GREENVILLE, N.C. (WNCT) — As the East continues to grapple with another major flood, climate science suggests floods like these may be more common in the future.
“It’s pretty well established through observational and modeling studies that as the earth warms, there will be more precipitation worldwide,” said Tom Rickenbach, an atmospheric science professor at East Carolina University.
It’s a simple premise. As the earth warms, more water evaporates into the air. An increase in water vapor means more moisture for an area of low pressure to potentially tap into.
“The expectation is that places that rain a lot, like our region does, will rain more and places that don’t rain as much, say like the western United States, will probably rain less,” Rickenbach said.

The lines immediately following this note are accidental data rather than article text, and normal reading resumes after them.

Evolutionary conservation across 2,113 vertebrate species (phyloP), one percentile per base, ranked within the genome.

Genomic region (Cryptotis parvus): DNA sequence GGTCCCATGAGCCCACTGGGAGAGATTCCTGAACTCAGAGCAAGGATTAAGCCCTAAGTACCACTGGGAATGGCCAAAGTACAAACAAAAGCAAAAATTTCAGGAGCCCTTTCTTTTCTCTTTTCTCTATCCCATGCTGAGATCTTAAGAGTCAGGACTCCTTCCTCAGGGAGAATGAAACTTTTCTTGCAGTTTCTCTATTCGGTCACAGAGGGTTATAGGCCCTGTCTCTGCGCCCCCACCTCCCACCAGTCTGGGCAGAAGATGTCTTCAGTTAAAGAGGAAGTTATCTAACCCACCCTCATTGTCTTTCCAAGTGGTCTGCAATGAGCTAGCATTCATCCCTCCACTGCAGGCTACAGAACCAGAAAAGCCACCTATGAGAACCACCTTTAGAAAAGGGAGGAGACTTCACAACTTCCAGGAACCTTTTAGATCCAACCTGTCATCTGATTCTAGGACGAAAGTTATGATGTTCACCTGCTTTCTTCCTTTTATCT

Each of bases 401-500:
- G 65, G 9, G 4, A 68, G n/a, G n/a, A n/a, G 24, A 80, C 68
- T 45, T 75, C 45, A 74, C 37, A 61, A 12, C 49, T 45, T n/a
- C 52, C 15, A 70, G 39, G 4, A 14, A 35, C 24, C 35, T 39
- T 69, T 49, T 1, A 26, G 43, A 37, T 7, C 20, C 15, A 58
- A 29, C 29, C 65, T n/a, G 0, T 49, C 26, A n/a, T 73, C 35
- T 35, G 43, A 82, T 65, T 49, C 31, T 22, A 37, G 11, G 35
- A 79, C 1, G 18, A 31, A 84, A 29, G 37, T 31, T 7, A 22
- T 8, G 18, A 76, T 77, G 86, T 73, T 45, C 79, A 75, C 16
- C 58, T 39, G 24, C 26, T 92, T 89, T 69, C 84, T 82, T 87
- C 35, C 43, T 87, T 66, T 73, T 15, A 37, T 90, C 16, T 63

A warmer earth can also have an impact on the jet stream — a steering current for these storm systems.
“If it gets warmer in the Arctic region, it makes the jet stream move a little more slowly, and it makes it meander more,” Rickenbach said. “It makes it migrate from north to south more in a wavier pattern.”
According to the group Climate Central, the southeast U.S. has seen a 27-percent increase in heavy rainfall events since the 1950s. Rickenbach also points out that: “We’ve had systems like that in the past. We’ll have systems like that again in the future that you’ll get a little more water out of them. And so, on average, you’ll have a little higher frequency of larger flooding impacts with a given weather system.”
It is important to note that this specific flood has not been tied directly to climate change, although that is a possibility once experts go back and take a look at it.